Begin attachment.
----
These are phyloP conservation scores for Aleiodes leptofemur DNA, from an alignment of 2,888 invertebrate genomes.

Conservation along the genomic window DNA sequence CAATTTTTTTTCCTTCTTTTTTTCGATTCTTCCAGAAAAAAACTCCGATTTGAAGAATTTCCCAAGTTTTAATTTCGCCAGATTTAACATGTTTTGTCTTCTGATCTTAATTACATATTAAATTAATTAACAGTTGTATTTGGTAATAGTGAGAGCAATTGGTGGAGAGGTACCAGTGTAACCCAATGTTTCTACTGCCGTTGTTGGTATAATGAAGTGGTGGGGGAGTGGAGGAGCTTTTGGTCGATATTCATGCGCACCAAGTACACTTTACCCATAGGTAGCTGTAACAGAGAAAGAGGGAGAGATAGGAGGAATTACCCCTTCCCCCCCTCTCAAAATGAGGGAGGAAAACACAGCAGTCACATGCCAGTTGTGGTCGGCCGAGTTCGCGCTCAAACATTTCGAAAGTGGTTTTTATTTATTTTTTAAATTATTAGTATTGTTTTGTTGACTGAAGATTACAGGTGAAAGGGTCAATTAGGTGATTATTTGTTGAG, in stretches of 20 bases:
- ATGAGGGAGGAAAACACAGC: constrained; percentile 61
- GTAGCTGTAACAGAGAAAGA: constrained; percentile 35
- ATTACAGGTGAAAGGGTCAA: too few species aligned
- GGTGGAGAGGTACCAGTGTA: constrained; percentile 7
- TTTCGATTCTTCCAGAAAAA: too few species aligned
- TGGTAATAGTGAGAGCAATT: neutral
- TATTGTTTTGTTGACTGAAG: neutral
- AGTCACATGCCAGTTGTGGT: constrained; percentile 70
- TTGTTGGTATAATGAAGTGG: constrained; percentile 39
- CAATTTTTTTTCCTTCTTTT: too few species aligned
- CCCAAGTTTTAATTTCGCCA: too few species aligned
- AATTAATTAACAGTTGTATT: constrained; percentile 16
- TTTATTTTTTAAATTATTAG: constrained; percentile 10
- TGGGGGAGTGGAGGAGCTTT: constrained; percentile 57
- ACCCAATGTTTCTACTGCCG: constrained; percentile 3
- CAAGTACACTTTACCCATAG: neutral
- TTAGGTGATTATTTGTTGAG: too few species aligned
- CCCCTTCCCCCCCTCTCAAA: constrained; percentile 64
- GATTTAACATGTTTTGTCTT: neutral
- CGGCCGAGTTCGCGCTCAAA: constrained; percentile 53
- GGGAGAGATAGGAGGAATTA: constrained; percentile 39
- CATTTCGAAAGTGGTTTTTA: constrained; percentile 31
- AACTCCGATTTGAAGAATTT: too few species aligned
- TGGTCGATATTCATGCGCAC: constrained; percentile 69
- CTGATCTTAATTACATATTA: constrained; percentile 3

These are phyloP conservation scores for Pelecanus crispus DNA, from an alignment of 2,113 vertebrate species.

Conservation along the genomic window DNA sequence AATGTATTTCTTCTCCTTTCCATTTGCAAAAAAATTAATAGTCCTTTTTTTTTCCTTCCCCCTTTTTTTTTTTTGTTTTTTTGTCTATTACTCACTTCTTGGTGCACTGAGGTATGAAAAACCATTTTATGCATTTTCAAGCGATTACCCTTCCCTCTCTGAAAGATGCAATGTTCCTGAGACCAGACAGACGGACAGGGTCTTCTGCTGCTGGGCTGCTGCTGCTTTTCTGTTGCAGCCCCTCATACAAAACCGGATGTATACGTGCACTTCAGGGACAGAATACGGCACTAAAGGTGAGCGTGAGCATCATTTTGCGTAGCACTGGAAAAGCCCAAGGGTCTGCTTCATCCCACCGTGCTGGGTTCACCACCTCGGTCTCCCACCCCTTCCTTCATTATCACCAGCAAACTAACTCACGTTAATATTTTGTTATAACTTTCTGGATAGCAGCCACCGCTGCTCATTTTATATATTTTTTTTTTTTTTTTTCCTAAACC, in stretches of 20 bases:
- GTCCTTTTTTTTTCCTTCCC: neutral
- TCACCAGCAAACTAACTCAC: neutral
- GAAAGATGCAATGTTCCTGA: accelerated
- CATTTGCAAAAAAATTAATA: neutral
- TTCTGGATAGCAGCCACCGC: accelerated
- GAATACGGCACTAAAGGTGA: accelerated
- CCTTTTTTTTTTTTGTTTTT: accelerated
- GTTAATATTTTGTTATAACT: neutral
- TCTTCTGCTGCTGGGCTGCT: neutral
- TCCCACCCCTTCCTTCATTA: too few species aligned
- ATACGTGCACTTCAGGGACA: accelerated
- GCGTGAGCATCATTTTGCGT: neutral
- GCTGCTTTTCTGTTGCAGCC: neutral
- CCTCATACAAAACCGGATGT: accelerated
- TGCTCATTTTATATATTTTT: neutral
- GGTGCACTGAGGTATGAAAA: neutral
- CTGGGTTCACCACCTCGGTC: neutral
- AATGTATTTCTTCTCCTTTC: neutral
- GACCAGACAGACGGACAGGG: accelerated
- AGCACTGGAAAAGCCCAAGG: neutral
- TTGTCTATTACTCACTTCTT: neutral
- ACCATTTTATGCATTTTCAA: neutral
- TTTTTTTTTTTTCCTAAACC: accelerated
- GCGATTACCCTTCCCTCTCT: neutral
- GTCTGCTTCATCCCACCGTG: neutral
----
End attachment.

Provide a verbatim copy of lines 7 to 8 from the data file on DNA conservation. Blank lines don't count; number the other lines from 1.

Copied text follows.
- TTTCGATTCTTCCAGAAAAA: too few species aligned
- TGGTAATAGTGAGAGCAATT: neutral